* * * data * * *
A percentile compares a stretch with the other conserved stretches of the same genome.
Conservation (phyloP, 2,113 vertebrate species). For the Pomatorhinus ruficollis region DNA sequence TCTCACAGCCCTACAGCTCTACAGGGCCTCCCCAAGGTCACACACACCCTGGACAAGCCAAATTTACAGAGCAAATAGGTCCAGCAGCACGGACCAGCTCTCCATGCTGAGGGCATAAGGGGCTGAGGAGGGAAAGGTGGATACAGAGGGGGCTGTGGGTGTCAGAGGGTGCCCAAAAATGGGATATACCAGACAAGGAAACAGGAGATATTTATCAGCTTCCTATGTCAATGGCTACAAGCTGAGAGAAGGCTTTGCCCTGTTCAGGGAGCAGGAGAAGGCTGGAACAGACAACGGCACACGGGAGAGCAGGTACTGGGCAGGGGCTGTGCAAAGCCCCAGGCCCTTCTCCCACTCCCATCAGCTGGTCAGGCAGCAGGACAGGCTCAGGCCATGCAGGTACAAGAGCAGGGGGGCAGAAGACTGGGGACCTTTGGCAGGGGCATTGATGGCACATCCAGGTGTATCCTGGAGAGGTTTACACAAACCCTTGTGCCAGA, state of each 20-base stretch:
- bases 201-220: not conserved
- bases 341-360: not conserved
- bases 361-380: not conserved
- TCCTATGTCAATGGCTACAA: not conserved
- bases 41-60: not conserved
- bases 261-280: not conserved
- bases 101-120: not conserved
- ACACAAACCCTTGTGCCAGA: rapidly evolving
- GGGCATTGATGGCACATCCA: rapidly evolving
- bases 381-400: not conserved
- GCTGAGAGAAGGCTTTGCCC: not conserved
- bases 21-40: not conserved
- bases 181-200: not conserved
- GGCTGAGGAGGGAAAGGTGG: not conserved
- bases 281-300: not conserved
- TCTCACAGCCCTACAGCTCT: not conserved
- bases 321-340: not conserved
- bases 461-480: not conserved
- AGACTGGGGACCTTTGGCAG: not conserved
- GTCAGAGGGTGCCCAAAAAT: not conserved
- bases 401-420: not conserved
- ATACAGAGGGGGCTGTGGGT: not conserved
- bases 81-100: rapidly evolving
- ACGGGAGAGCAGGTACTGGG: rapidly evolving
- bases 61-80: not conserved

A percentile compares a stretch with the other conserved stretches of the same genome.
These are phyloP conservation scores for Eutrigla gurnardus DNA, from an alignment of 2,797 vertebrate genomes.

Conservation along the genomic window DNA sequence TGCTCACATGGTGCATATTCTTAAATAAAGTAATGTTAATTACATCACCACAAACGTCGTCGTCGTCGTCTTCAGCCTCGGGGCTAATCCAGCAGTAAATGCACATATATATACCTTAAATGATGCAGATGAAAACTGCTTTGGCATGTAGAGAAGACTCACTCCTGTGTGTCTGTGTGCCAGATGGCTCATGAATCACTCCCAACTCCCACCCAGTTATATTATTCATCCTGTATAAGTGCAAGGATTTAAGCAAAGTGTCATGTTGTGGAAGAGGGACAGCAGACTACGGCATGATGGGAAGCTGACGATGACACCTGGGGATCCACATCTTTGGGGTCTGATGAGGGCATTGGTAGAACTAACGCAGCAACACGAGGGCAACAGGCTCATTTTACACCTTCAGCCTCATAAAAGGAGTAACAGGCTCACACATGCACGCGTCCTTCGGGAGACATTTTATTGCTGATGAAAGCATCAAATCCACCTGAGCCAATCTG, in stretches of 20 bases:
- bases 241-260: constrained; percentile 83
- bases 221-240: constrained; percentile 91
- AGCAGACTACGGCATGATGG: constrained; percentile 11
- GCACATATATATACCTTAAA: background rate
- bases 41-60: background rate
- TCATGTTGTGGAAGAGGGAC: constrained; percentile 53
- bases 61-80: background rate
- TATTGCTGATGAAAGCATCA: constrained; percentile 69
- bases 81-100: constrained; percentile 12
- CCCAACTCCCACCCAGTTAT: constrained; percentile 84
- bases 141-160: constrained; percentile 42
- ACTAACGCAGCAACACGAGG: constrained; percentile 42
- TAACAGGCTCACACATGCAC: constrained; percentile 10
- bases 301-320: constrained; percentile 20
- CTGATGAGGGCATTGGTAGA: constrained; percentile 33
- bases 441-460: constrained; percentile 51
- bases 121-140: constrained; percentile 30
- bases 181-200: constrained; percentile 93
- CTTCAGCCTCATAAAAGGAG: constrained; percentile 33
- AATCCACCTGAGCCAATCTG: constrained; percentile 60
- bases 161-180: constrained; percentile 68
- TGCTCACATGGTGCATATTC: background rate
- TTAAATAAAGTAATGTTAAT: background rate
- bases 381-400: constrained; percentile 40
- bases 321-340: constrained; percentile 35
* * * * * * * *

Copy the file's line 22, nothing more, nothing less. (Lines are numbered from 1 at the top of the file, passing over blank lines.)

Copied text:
- GTCAGAGGGTGCCCAAAAAT: not conserved